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Advances in Dermatology and Allergology/Postępy Dermatologii i Alergologii
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vol. 40
Original paper

The role of gene encoding collagen secretion protein (SERPINH1) in the pathogenesis of a hypermobile type of Ehlers-Danlos syndrome

Anna Junkiert-Czarnecka
Maria Pilarska-Deltow
Aneta Bąk
Marta Heise
Olga Haus

Department of Clinical Genetics, Faculty of Medicine, Collegium Medicum in Bydgoszcz, Nicolaus Copernicus University in Torun, Poland
Adv Dermatol Allergol 2023; XL (1): 102-106
Online publish date: 2023/01/13
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Hypermobile Ehlers-Danlos syndrome (hEDS, OMIM#130020) is a non-inflammatory, autosomal dominant (for most cases) connective tissue disorder. According to the 2017 EDS International Classification, it is perhaps the most common hereditary connective tissue disorder with a prevalence estimated at 1/5000 [1]. Clinical manifestations include joint hypermobility with recurrent joint dislocations, chronic, widespread pain, mild hyperextensibility of the skin, recurrent or multiple abdominal hernias, atrophic scarring, gastrointestinal disorders, cardiovascular, immune, and nervous system dysfunctions, and in women a high-risk of premature delivery [2]. hEDS, unlike other types of EDS, has no known genetic aetiology, so diagnosis is conducted based on a person’s medical history, a physical examination, and exclusion of other types of EDS after genetic tests. Due to many clinical features that are common with other types of EDS (especially with the EDS classical type) and other non-inflammatory connective tissue disorders, proper recognition of this condition is difficult in many patients. Some reports point to the TNXB gene as an hEDS genetic factor [3, 4]. However, the fact that mutations in TNXB were detected only in a small percentage of hEDS as well as their recessive inheritance patterns suggests that TNXB is not the main hEDS-related gene. Investigations with the application of a next-generation sequencing (NGS) connective tissue panel, performed in hEDS patients, also do not identify disorder-associated genes. In several studies, new mutations were detected in well-known genes encoding extracellular matrix proteins, such as COL5A1, COL5A2, and COL3A1 [57].

In an investigation by Chiarelli et al., expression profiling of some ECM proteins in hEDSpatients’ fibroblasts was done. The study showed that ECM proteins, especially collagen type I, III, and V, as well as fibrillin and fibronectin, were detectable only in patients’ cell cytoplasm, whereas in intercellular spaces they were either not visible or only a few thin fibrils were present. Meanwhile, in healthy control cells, proteins were visible inside and outside the cells [8]. The cause of the dysfunction of ECM protein transport from cytoplasm to the intracellular space in hEDS patients is unknown. In the pathway of ECM protein transport, many molecules are involved in several stages. One of these proteins is heat-shock protein 47 (HSP47) encoded by the SERPINH1 gene.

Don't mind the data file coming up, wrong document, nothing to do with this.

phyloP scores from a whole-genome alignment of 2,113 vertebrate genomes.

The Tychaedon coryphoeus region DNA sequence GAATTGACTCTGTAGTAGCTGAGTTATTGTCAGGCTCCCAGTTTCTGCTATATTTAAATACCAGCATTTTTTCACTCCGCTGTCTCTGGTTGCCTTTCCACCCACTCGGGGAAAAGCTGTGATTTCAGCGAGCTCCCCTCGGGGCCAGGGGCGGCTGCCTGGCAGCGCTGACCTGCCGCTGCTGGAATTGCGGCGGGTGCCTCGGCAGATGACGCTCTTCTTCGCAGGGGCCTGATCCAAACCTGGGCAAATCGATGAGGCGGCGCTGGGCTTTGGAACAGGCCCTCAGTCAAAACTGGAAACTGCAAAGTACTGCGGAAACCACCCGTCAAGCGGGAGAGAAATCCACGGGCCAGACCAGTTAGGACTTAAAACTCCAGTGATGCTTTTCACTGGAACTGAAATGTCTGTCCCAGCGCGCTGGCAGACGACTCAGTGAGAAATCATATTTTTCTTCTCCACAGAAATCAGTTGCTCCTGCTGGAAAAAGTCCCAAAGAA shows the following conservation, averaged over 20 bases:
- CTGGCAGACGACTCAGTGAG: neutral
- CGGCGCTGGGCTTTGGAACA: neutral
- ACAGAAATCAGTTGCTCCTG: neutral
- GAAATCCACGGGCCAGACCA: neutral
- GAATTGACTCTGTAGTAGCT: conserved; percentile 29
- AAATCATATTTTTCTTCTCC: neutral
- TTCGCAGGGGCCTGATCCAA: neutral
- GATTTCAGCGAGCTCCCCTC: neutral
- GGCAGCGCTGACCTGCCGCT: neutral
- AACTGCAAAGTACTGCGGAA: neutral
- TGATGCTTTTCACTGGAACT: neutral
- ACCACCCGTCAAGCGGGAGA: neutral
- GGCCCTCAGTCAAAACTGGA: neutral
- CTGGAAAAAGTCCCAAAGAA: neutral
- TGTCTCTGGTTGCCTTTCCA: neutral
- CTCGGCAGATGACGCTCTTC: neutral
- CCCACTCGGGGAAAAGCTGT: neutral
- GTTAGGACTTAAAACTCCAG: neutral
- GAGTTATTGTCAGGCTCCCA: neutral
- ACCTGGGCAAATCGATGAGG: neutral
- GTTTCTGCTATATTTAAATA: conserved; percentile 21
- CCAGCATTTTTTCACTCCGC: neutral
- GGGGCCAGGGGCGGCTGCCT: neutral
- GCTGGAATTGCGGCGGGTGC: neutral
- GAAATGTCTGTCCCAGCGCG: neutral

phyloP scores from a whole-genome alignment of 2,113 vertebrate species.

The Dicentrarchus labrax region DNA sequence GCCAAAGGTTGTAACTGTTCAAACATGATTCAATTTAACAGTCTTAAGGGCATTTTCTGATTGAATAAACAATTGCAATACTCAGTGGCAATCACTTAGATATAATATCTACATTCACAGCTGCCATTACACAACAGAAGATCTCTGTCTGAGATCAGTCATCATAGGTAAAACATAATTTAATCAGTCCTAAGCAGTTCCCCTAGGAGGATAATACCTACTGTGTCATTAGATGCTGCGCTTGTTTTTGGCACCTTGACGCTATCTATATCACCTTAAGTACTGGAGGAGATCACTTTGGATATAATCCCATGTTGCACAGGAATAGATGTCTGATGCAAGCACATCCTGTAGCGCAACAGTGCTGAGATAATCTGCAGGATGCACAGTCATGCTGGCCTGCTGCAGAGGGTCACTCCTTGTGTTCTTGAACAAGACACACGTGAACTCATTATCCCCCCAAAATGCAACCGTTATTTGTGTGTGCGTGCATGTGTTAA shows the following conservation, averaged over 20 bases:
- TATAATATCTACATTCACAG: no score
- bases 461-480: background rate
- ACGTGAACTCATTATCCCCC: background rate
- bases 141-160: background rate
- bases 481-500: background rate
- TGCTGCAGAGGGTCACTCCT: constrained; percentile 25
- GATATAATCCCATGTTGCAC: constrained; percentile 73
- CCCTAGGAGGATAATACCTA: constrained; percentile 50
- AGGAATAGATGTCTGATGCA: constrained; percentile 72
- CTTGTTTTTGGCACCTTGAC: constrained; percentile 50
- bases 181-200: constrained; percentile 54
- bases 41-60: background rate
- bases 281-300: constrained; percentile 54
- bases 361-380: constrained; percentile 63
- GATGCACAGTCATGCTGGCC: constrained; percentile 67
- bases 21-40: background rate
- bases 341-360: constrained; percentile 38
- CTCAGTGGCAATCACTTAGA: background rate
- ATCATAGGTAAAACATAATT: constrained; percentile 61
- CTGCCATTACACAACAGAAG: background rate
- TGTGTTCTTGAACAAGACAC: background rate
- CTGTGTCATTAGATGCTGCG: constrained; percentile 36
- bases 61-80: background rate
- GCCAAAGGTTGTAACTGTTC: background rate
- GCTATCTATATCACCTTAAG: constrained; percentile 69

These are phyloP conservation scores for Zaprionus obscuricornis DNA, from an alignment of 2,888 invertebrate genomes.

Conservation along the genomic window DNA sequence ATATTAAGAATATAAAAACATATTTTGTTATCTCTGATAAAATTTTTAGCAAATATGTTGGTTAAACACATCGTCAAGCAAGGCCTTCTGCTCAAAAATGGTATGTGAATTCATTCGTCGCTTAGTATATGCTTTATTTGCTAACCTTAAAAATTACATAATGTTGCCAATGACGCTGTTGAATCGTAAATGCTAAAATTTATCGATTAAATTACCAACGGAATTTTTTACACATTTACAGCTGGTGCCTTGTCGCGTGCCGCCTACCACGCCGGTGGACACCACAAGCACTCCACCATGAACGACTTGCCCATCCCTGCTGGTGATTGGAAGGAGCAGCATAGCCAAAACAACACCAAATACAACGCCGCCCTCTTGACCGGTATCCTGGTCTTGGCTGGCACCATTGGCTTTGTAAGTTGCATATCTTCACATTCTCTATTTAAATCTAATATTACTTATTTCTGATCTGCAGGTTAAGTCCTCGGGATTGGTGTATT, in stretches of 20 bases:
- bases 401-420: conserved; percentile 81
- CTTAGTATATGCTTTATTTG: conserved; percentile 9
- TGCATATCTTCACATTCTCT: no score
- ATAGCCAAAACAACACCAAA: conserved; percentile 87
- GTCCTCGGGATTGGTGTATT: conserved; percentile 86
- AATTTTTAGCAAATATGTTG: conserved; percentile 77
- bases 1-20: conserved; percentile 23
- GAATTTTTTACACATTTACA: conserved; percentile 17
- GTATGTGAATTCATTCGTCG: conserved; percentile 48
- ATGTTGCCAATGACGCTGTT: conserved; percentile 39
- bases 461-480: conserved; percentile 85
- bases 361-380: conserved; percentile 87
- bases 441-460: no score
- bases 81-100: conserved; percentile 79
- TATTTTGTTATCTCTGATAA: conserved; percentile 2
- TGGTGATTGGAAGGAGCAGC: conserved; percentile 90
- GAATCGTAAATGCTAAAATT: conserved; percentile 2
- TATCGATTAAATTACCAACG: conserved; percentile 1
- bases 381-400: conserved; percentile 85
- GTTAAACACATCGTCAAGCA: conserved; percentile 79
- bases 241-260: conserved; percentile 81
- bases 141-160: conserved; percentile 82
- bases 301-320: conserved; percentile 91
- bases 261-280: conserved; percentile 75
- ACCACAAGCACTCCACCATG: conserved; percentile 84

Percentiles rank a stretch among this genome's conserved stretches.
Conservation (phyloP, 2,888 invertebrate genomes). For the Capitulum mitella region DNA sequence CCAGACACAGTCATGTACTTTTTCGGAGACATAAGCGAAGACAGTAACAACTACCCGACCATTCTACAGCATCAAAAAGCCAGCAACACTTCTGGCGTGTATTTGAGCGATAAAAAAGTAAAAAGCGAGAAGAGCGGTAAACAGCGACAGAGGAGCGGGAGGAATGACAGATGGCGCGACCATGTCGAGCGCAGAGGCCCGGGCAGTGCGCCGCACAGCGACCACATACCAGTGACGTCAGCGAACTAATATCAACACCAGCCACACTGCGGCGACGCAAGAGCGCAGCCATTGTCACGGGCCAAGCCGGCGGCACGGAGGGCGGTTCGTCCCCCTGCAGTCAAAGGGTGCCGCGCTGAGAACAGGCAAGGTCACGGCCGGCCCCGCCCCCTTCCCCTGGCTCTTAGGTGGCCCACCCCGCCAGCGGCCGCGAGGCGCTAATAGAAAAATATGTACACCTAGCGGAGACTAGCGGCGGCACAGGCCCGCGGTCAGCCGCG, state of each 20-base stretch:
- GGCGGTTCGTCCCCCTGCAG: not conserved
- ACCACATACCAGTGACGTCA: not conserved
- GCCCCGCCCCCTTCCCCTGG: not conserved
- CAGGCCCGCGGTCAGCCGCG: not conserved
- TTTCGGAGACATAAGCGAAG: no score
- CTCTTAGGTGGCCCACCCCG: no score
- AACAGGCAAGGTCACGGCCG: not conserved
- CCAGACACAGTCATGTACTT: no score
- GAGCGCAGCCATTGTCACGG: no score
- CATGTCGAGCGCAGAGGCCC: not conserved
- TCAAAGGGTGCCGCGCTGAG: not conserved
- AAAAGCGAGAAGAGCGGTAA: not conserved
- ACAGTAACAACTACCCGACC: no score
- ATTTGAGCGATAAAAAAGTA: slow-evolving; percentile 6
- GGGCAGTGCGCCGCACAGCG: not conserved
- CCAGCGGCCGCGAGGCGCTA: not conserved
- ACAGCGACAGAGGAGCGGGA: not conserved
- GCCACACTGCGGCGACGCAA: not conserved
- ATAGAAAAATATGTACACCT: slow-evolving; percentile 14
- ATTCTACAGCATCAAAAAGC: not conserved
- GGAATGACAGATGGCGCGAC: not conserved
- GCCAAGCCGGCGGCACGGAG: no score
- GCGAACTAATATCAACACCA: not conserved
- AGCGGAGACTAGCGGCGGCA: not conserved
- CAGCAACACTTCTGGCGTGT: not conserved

Collagen, the most abundant human protein, is a major component of the extracellular matrix (ECM) in tissues such as skin, bone, ligaments, tendons, arteries, and veins, as well as the gastrointestinal tract and respiratory system. Collagen biosynthesis is a complex, multistage process incorporating many molecules. It takes place in the rough endoplasmic reticulum (rER), and then the collagen molecule is transported via the Golgi apparatus to the extracellular space. All human proteins, including collagen molecules, require proper protein folding, maturation, and secretion processes. In the lumen of the rER collagen molecules undergo a series of posttranslational modifications, e.g. hydroxylation of propyl and lysyl residues by propyl 4-hydroxylases (P4H), propyl 3-hydroxylases (P3H), and lysyl hydroxylases (LH), respectively, and glycosylation of hydroxylysyl residues by glycosyltransferases. Other essential proteins involved in collagen folding and maturation are chaperone proteins such as HSP47 [9]. Heat-shock protein (HSP) 47 is a rough endoplasmic reticulum resident molecular chaperone, belonging to the serpin (serine protease inhibitor) superfamily [9, 10]. HSP47 is essential for the proper assembly of procollagen in the rER, which is eventually transported across the Golgi apparatus to the extracellular space (Figure 1). HSP47 was shown to directly bind to types I, II, III, IV, and V of collagen. It has been proposed that HSP47 serves 2 functions as a molecular chaperone in the collagen synthetic pathway: inhibition of local unfolding procollagen, and binding and stabilization of the triple-helical form of procollagen, and prevention of procollagen aggregation in the rER (prevention of rER-stress) [11, 12].

Figure 1

Collagen folding and HSP47. HSP47 binds to triple-helical procollagen in the rER and dissociates in the Golgi apparatus [9]. Figure created by BioRender


HSP47 is encoded by the SERPINH1 gene consisting of 5 exons. It has never been examined in hypermobile-type Ehlers-Danlos syndrome (hEDS) patients. The role of HSP47 has been evaluated in Osteogenesis Imperfecta (OI), but never in other connective tissue disorders. However, many hEDS patients share the phenotype with OI patients in whom the disorder develops based on COL1A1 variants [1317]. Ishida et al. investigated biallelic knockout mice (HSP47-/-) cells for the role of HSP47 in type I collagen maturation and secretion from the rough endoplasmic reticulum to the Golgi apparatus. The secretion rate of this type of collagen was reduced in comparison to mouse cells HSP47+/+. They also noticed that in HSP47-/- cells, collagen molecules accumulated in the rER, compared to HSP47+/+ cells, in which such accumulation was not detected [18].